That, folks, is the Biden administration’s big lie on immigration. Mayorkas and other officials are inviting, allowing, and assisting millions of aliens to cross into the United States on the pretext that they are genuine asylum-seekers.
In truth, even Biden’s DHS admits in a proposed rule that these migrants are unlikely to get asylum, and that they will enjoy “a lengthy stay in the United States, regardless of the merit of an individual’s case” because of backlogs in immigration processing, a situation that “risks driving even more migration.”
Ignore Mayorkas’ stated six pillars. Here is the real plan.
Pillar 1: The Biden administration blames the massive incursion of foreign illegal immigrants toward the United States on vague world events, as if this were some unique moment in history instead of a predictable outcome when consequences for illegal entry are removed.
Pillar 3: Officials don’t detain illegals, but instead pay for their transportation anywhere in the U.S. and allow them to work and claim education and public benefits for two years, with almost certain renewal.
Pillar 4: Officials give the migrants a piece of paper (a “Notice to Appear” in court or “Report to ICE”) that, assuming they cooperate, may put them into removal proceedings but not until years in the future.
Pillar 5: They punt them into a backlog for immigration courts that is now over 2.1 million cases, a 62% increase since Biden took office. The courts are closing only half as many cases as are opened every month, and that number was 92,000 in January alone.
Pillar 6: Finally, thanks to a deliberately underfunded and overwhelmed asylum process, the millions of migrants placed into the pipeline are going nowhere else anytime soon, if ever. Mayorkas already has told Immigration and Customs Enforcement to avoid going after routine law-breaking illegal aliens, and DHS is reducing enforcement budgets and targets over the next two years. As a result, deportations by ICE are pathetically low.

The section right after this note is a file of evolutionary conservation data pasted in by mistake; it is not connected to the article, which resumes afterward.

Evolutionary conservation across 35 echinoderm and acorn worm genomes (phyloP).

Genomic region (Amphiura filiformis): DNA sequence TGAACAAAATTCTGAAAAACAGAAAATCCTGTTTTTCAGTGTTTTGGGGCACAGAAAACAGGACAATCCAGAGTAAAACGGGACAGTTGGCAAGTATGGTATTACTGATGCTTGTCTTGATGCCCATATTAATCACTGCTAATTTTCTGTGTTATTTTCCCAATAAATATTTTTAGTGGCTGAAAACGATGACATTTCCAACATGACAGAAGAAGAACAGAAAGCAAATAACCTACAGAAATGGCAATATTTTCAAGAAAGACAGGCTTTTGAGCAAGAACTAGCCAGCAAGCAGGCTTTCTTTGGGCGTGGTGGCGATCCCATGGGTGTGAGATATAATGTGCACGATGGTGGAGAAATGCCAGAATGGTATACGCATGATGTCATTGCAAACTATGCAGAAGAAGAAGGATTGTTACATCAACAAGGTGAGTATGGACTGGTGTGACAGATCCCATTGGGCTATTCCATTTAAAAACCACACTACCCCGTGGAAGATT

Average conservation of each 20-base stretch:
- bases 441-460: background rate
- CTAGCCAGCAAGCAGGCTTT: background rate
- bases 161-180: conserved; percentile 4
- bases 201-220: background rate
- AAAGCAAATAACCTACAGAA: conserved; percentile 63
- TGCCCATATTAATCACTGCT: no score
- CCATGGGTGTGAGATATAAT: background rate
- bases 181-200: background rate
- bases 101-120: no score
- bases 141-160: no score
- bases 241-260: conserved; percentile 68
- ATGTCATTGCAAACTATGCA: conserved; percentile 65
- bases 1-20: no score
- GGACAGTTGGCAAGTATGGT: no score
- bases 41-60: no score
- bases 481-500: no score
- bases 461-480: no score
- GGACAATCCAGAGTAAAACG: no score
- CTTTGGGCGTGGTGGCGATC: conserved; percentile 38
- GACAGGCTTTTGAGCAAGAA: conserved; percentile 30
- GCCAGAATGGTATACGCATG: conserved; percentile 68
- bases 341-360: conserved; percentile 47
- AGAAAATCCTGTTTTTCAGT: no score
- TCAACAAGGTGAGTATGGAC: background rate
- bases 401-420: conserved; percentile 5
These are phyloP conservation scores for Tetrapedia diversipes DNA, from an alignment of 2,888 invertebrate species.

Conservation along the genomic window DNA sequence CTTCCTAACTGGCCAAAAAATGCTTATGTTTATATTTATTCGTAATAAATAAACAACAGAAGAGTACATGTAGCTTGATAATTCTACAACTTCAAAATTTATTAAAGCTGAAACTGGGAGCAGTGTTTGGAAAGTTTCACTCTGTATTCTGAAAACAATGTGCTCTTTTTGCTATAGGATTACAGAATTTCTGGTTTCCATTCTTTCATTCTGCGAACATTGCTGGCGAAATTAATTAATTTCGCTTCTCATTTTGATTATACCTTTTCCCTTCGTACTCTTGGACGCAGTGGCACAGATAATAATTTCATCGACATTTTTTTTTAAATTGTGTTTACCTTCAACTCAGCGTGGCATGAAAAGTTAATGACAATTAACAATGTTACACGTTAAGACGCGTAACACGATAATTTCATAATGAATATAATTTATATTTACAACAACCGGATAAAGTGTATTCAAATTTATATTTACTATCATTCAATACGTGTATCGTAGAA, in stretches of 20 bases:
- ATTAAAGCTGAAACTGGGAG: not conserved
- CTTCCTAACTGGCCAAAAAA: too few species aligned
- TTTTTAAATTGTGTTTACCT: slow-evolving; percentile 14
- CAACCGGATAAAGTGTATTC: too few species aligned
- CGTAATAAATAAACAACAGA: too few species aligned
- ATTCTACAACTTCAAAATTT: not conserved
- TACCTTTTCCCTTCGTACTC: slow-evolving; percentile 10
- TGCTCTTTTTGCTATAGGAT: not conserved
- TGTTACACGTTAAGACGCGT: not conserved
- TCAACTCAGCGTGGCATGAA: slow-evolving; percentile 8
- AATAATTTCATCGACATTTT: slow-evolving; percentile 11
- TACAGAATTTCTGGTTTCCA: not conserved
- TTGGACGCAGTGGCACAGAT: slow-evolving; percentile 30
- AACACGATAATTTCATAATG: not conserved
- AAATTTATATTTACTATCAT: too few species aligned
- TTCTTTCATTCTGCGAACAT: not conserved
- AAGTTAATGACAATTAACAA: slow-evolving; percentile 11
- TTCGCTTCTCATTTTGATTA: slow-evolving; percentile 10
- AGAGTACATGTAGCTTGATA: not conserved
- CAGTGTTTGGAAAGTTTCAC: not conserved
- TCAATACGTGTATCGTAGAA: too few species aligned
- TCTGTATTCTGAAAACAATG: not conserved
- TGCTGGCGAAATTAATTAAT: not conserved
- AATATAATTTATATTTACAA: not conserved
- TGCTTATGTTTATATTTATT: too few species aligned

What Mayorkas’ real six-pillar plan accomplishes is a de facto amnesty for millions of illegal aliens, and counting. This plan builds up a political pressure cooker through sheer numbers in an attempt to strong-arm Congress into another disastrous and unfair legislative amnesty for illegal immigrants.
Just like with other pressing national issues, the Biden administration’s answer to tough problems is not to seek compromise in Congress to pass laws as the Constitution intended. It is to stretch the meaning of the law and attempt regulatory overreach to achieve its ideological goals at all costs, hoping that accountability is a long way away.
The latest Mayorkas hearings are shining a necessary light on the farce that is Biden’s immigration policy. Congress now needs to see its mandate through and enforce accountability by impeaching Mayorkas and forcing the Department of Homeland Security to do its job: Enforce all immigration laws on the books, not just the ones the political bosses approve of.
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Simon Hankinson, a former foreign service officer with the State Department, is a senior research fellow in The Heritage Foundation’s Border Security and Immigration Center.
Photo “Alejandro Mayorkas” by House Appropriations Committee.